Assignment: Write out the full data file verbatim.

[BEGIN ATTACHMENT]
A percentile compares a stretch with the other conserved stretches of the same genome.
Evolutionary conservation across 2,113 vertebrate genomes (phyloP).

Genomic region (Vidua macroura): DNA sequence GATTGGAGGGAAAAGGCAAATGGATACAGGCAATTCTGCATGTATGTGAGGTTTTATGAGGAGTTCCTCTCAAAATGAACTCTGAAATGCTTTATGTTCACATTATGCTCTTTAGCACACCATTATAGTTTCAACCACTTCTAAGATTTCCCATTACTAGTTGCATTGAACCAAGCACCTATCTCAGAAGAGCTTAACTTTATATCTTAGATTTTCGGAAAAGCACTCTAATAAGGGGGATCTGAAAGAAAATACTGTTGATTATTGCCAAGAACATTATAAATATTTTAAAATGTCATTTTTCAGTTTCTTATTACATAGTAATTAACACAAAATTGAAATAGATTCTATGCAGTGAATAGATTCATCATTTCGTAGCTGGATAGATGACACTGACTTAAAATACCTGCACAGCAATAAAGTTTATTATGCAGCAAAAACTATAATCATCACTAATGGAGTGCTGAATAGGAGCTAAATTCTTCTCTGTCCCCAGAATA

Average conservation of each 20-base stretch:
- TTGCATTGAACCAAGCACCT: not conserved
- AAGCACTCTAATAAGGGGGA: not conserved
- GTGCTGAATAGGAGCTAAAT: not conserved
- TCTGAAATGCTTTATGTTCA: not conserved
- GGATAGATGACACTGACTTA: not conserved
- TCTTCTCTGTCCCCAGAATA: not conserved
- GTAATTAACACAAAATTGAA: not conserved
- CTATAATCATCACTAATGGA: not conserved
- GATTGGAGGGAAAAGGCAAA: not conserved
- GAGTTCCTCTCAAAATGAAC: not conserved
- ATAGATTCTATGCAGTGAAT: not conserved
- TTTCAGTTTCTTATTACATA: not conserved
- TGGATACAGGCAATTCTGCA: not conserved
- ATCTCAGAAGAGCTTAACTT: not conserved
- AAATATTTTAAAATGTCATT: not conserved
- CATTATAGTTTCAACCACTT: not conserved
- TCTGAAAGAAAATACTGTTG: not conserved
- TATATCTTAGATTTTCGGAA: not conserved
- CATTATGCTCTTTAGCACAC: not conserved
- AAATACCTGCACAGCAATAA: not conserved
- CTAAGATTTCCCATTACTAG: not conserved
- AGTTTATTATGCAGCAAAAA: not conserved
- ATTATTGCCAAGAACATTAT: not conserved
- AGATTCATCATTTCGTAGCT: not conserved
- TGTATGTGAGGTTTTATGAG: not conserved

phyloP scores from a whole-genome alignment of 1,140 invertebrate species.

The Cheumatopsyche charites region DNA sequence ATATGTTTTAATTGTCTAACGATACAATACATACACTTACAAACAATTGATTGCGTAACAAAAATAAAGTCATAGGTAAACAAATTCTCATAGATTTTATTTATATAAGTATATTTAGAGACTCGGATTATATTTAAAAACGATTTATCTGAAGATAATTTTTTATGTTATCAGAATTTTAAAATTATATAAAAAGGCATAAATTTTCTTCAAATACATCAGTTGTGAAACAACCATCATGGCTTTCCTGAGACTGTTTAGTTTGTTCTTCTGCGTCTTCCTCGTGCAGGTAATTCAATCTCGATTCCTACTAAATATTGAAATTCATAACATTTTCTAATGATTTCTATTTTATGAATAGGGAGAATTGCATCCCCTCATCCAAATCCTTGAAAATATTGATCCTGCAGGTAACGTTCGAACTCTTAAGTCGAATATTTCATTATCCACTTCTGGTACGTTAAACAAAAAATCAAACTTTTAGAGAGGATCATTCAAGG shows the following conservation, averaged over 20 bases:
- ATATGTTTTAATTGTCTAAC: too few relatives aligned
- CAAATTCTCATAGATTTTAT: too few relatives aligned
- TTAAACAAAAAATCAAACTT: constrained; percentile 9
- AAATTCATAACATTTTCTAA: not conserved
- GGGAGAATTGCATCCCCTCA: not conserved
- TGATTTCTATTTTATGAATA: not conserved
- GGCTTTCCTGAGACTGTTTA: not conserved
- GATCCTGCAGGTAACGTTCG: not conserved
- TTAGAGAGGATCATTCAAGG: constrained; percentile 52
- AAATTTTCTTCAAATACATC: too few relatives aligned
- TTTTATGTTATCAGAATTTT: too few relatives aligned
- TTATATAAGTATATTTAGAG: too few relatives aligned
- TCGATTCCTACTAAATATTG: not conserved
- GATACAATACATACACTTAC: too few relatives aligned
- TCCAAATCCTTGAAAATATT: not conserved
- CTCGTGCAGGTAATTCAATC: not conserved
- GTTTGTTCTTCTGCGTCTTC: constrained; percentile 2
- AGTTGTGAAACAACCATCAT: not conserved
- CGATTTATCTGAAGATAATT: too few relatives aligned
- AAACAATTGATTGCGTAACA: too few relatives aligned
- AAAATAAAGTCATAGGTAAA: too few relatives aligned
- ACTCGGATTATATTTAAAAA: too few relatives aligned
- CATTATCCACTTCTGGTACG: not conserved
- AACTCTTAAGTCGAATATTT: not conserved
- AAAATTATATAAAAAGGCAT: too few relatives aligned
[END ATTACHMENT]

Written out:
A percentile compares a stretch with the other conserved stretches of the same genome.
Evolutionary conservation across 2,113 vertebrate genomes (phyloP).

Genomic region (Vidua macroura): DNA sequence GATTGGAGGGAAAAGGCAAATGGATACAGGCAATTCTGCATGTATGTGAGGTTTTATGAGGAGTTCCTCTCAAAATGAACTCTGAAATGCTTTATGTTCACATTATGCTCTTTAGCACACCATTATAGTTTCAACCACTTCTAAGATTTCCCATTACTAGTTGCATTGAACCAAGCACCTATCTCAGAAGAGCTTAACTTTATATCTTAGATTTTCGGAAAAGCACTCTAATAAGGGGGATCTGAAAGAAAATACTGTTGATTATTGCCAAGAACATTATAAATATTTTAAAATGTCATTTTTCAGTTTCTTATTACATAGTAATTAACACAAAATTGAAATAGATTCTATGCAGTGAATAGATTCATCATTTCGTAGCTGGATAGATGACACTGACTTAAAATACCTGCACAGCAATAAAGTTTATTATGCAGCAAAAACTATAATCATCACTAATGGAGTGCTGAATAGGAGCTAAATTCTTCTCTGTCCCCAGAATA

Average conservation of each 20-base stretch:
- TTGCATTGAACCAAGCACCT: not conserved
- AAGCACTCTAATAAGGGGGA: not conserved
- GTGCTGAATAGGAGCTAAAT: not conserved
- TCTGAAATGCTTTATGTTCA: not conserved
- GGATAGATGACACTGACTTA: not conserved
- TCTTCTCTGTCCCCAGAATA: not conserved
- GTAATTAACACAAAATTGAA: not conserved
- CTATAATCATCACTAATGGA: not conserved
- GATTGGAGGGAAAAGGCAAA: not conserved
- GAGTTCCTCTCAAAATGAAC: not conserved
- ATAGATTCTATGCAGTGAAT: not conserved
- TTTCAGTTTCTTATTACATA: not conserved
- TGGATACAGGCAATTCTGCA: not conserved
- ATCTCAGAAGAGCTTAACTT: not conserved
- AAATATTTTAAAATGTCATT: not conserved
- CATTATAGTTTCAACCACTT: not conserved
- TCTGAAAGAAAATACTGTTG: not conserved
- TATATCTTAGATTTTCGGAA: not conserved
- CATTATGCTCTTTAGCACAC: not conserved
- AAATACCTGCACAGCAATAA: not conserved
- CTAAGATTTCCCATTACTAG: not conserved
- AGTTTATTATGCAGCAAAAA: not conserved
- ATTATTGCCAAGAACATTAT: not conserved
- AGATTCATCATTTCGTAGCT: not conserved
- TGTATGTGAGGTTTTATGAG: not conserved

phyloP scores from a whole-genome alignment of 1,140 invertebrate species.

The Cheumatopsyche charites region DNA sequence ATATGTTTTAATTGTCTAACGATACAATACATACACTTACAAACAATTGATTGCGTAACAAAAATAAAGTCATAGGTAAACAAATTCTCATAGATTTTATTTATATAAGTATATTTAGAGACTCGGATTATATTTAAAAACGATTTATCTGAAGATAATTTTTTATGTTATCAGAATTTTAAAATTATATAAAAAGGCATAAATTTTCTTCAAATACATCAGTTGTGAAACAACCATCATGGCTTTCCTGAGACTGTTTAGTTTGTTCTTCTGCGTCTTCCTCGTGCAGGTAATTCAATCTCGATTCCTACTAAATATTGAAATTCATAACATTTTCTAATGATTTCTATTTTATGAATAGGGAGAATTGCATCCCCTCATCCAAATCCTTGAAAATATTGATCCTGCAGGTAACGTTCGAACTCTTAAGTCGAATATTTCATTATCCACTTCTGGTACGTTAAACAAAAAATCAAACTTTTAGAGAGGATCATTCAAGG shows the following conservation, averaged over 20 bases:
- ATATGTTTTAATTGTCTAAC: too few relatives aligned
- CAAATTCTCATAGATTTTAT: too few relatives aligned
- TTAAACAAAAAATCAAACTT: constrained; percentile 9
- AAATTCATAACATTTTCTAA: not conserved
- GGGAGAATTGCATCCCCTCA: not conserved
- TGATTTCTATTTTATGAATA: not conserved
- GGCTTTCCTGAGACTGTTTA: not conserved
- GATCCTGCAGGTAACGTTCG: not conserved
- TTAGAGAGGATCATTCAAGG: constrained; percentile 52
- AAATTTTCTTCAAATACATC: too few relatives aligned
- TTTTATGTTATCAGAATTTT: too few relatives aligned
- TTATATAAGTATATTTAGAG: too few relatives aligned
- TCGATTCCTACTAAATATTG: not conserved
- GATACAATACATACACTTAC: too few relatives aligned
- TCCAAATCCTTGAAAATATT: not conserved
- CTCGTGCAGGTAATTCAATC: not conserved
- GTTTGTTCTTCTGCGTCTTC: constrained; percentile 2
- AGTTGTGAAACAACCATCAT: not conserved
- CGATTTATCTGAAGATAATT: too few relatives aligned
- AAACAATTGATTGCGTAACA: too few relatives aligned
- AAAATAAAGTCATAGGTAAA: too few relatives aligned
- ACTCGGATTATATTTAAAAA: too few relatives aligned
- CATTATCCACTTCTGGTACG: not conserved
- AACTCTTAAGTCGAATATTT: not conserved
- AAAATTATATAAAAAGGCAT: too few relatives aligned